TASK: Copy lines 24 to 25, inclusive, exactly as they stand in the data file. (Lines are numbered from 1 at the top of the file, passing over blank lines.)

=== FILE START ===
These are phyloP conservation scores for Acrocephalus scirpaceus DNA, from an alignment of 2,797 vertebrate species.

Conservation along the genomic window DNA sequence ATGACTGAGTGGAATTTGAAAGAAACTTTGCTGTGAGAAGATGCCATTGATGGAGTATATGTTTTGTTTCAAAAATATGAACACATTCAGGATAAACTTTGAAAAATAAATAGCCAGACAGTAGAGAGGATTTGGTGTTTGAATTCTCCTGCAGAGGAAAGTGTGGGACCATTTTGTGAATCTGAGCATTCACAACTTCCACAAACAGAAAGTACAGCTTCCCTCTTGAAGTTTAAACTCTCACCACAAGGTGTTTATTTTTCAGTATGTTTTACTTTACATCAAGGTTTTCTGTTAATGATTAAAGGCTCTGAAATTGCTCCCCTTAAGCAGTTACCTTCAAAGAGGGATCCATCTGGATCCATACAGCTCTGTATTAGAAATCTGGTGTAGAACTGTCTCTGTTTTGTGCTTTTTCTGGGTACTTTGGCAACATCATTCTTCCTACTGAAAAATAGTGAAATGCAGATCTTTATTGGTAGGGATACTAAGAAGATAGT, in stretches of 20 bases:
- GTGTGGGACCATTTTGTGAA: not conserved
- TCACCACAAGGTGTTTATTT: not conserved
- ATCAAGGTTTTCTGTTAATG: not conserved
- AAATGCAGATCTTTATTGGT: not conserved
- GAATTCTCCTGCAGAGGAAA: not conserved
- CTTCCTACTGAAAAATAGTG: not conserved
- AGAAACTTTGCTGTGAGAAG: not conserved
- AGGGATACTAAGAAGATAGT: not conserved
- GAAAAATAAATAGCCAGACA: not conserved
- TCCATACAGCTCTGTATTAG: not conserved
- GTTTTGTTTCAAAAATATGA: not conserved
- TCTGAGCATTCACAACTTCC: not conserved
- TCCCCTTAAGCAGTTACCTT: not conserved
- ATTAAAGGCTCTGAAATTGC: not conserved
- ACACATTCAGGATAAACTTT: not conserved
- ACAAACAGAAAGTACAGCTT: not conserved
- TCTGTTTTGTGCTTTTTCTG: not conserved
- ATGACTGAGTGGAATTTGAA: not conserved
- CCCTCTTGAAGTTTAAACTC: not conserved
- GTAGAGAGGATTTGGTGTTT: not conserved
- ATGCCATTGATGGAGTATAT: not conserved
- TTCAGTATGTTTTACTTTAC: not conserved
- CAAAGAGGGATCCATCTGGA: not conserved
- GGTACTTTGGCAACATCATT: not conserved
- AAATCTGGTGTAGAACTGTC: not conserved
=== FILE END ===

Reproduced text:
- TTCAGTATGTTTTACTTTAC: not conserved
- CAAAGAGGGATCCATCTGGA: not conserved